{  Bruno and Buffalmaco, having hid themselves close behindePhilippo, they both heard and saw all this amourous conflict, and asCalandrino was quickning his courage, and wiping his mouth, withintent to kisse her: his wife and Nello entred into the Barne, whichcaused Nicholetta to get her gone presently, sheltring her selfwhere Philippo lay scouting. But the enraged woman ranne furiouslyupon poore daunted Calandrino, making such a pitiful massacre with hernailes, and tearing the baire from his head, as hee meerely lookedlike an infected Anatomy. Fowle loathsome dog (quoth she) must yoube at your minions, and leave mee hunger-starved at home? An oldeknave with (almost) never a good tooth in thy head, and yet art thouneighing after young wenches? hast thou not worke enough at home,but must bee gadding in to other mens grounds? Are these the fruitesof wandring abroad?Calandrino being in this pittifull perplexity, stood like one neitheralive nor dead, nor daring to use any resistance against her; but fellon his knees before his Wife, holding up his hands for mercy, andentreating her (for charities sake) not to torment him any more: forhe had committed no harme at all, and the Gentlewoman was hisMasters Wife, who came with no such intent thither, as shee fondlyimagined. Wife, or wife not (quoth she) I would have none to meddlewith my I but I that have the most right to him.

  • 扎尔姆 07-31

      As yet there are not many yeares overpast, since there dwelt inFlorence, a yong Lady, descended of Noble parentage, verybeautifull, of sprightly courage, and sufficiently abounding in thegoods of Fortune, she being named Madame Helena. Her delight was tolive in the estate of Widdowhood, desiring to match her selfe nomore in marriage, because she bare affection to a gallant youngGentleman, whom she had made her private election of, and with whom(having excluded all other amorous cares and cogitations) by meanes ofher Waitingwoman, she had divers meetings, and kinde conferences.}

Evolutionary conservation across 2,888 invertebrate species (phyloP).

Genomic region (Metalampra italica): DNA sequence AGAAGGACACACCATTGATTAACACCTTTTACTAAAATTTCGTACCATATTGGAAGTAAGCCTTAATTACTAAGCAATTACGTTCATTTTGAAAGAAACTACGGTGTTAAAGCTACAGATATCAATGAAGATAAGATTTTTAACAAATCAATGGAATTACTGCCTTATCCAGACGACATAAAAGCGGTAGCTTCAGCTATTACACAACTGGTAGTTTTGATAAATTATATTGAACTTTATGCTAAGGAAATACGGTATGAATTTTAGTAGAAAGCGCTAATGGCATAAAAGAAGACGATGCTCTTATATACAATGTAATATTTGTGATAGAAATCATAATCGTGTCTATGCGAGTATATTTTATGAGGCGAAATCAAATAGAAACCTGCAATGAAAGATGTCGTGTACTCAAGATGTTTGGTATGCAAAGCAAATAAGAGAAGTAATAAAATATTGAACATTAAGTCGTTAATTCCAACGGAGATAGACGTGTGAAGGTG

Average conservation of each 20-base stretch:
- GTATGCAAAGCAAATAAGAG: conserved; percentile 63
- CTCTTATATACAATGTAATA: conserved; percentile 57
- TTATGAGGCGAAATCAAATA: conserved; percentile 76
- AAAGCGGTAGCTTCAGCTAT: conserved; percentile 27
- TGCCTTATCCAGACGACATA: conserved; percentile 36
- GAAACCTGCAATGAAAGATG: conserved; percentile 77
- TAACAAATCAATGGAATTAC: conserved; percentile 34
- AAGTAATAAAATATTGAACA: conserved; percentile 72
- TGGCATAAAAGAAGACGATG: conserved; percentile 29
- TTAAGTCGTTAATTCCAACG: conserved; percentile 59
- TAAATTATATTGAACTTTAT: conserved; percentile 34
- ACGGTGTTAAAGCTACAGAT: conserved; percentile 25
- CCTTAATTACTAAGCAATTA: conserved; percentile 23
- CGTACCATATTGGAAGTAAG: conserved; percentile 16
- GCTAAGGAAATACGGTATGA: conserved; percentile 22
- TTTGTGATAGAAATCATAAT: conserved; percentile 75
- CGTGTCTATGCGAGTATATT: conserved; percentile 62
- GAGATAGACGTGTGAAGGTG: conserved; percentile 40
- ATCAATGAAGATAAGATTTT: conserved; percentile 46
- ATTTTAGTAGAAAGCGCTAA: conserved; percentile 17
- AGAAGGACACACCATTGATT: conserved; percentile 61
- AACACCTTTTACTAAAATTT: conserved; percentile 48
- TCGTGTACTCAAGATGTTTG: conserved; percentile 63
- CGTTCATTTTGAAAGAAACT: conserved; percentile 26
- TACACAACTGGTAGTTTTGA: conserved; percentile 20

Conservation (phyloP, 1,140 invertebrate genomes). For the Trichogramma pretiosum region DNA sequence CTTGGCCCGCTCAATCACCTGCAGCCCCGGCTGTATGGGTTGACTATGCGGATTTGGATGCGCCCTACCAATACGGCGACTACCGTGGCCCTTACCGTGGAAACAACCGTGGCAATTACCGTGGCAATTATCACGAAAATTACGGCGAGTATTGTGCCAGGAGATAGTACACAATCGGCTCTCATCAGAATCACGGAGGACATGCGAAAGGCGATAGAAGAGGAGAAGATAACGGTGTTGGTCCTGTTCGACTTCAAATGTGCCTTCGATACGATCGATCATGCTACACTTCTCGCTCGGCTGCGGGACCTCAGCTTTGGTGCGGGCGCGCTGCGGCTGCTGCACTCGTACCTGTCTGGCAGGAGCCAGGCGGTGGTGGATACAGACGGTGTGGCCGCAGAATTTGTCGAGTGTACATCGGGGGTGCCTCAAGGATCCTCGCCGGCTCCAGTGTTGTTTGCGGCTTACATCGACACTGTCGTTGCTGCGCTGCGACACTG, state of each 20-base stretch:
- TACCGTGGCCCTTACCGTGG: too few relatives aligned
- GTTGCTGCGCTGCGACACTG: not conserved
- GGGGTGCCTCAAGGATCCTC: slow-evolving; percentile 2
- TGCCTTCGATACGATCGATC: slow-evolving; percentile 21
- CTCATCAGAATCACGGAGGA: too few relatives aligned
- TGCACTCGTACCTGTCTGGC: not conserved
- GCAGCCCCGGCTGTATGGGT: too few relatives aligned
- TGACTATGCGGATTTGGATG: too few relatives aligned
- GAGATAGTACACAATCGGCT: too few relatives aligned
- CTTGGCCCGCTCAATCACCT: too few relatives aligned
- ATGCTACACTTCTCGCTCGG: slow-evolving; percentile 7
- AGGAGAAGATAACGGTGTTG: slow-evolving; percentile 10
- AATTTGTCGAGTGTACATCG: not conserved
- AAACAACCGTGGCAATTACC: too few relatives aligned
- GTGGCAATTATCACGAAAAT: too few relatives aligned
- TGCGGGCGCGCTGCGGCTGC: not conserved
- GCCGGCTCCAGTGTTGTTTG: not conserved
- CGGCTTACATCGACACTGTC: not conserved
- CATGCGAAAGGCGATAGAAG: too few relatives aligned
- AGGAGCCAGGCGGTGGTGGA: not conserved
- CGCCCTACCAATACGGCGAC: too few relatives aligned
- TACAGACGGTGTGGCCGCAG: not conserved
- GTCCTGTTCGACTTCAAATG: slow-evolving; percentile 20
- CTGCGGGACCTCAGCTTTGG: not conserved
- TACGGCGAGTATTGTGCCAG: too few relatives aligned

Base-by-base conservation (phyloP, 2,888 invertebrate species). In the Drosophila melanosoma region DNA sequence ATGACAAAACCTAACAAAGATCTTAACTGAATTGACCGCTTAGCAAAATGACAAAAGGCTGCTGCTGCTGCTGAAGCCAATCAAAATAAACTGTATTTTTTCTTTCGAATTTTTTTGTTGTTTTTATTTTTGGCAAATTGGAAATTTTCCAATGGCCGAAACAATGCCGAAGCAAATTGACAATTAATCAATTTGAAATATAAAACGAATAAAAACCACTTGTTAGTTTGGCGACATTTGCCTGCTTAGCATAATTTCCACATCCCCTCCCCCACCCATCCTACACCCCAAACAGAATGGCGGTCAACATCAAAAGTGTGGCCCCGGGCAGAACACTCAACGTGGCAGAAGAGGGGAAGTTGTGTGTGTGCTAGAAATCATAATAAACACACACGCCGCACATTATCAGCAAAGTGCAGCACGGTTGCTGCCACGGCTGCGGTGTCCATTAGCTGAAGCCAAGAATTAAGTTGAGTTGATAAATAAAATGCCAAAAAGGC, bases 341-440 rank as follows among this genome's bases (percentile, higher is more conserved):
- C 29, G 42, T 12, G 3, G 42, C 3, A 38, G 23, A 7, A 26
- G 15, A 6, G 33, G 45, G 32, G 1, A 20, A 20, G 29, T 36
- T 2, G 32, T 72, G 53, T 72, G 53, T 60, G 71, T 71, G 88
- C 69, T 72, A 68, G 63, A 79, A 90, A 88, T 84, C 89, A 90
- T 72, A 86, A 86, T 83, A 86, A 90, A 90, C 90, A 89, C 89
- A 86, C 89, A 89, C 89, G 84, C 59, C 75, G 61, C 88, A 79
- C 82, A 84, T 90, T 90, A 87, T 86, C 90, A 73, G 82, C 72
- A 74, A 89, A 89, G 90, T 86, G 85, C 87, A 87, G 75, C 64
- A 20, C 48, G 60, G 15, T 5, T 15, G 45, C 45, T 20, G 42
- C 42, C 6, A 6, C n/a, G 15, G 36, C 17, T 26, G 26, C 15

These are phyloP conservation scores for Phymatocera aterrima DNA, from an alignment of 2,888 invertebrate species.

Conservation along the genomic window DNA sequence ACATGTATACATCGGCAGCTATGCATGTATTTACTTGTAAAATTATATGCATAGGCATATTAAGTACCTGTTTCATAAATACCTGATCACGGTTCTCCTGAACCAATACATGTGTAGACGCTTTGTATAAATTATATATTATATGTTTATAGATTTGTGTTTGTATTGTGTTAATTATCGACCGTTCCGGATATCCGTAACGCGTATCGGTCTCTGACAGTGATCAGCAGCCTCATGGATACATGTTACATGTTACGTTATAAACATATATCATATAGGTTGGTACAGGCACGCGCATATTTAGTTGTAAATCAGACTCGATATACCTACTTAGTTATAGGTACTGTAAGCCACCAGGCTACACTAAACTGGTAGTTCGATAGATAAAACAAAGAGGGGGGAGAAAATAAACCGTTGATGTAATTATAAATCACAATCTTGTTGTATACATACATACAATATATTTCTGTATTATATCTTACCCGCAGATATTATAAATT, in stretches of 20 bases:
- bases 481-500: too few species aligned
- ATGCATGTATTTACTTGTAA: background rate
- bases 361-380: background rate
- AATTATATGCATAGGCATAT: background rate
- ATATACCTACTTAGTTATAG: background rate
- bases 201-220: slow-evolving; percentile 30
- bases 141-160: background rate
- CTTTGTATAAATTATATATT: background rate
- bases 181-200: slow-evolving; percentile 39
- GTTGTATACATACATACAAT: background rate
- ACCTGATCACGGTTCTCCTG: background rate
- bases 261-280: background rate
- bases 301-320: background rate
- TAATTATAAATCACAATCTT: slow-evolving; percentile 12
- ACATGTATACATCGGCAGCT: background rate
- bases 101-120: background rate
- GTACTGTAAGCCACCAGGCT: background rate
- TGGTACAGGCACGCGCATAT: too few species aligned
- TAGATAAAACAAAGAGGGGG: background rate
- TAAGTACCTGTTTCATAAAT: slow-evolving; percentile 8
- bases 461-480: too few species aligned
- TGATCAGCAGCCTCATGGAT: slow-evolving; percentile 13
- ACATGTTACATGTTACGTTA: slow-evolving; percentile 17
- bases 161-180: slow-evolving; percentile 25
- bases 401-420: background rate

• 窦红梅 07-31

      Theodoro falling in love with Violenta, the Daughter to hisMaster, named Amarigo, and she conceiving with child by him; wascondemned to be hanged. As they were leading him to the Gallowes,beating and misusing him all the way: he happened to be knowne ofhis owne Father, whereupon he was released, and afterward enjoyedViolenta in marriage.

  • 郑传福 07-31

      THE TENTH DAY, THE FOURTH NOVELL

  • 沈玮青 07-30

       Calandrino (who was close by them) hearing these wordes, andseeing the whole manner of their wondering behaviour: becameconstantly perswaded, that hee had not onely found the precious stone;but also had some store of them about him, by reason he was so neereto them, and yet they could not see him, therefore he walked beforethem. Now was his joy beyond all compasse of expression, and beingexceedingly proud of so happy an adventure: did not meane to speakeone word to them, but (heavily laden as hee was) to steale homefaire and softly before them, which indeede he did, leaving them tofollow after, if they would. Bruno perceiving his intent, said toBuffalmaco: What remaineth now for us to doe? Why should not we gohome, as well as hee? And reason too, replyed Bruno. It is in vaine totarry any longer heere: but I solemnly protest, Calandrino shall nomore make an Asse of me: and were I now as neere him, as not longsince I was, I would give him such a remembrance on the heele withthis Flint stone, as should sticke by him this moneth, to teach hima lesson for abusing his friends.

  • 孙政才 07-28

    {  EASIE A MATTER IT IS TO ABUSE AND BEGUILE THEM

  • 林汉姆 07-28

      When the Queene perceived, that Madame Aemillia was discharged ofher Novell, and none remained now to speake next, but onely her selfe,his priviledge alwayes remembred, to whom it belonged to be thelast, she began in this manner.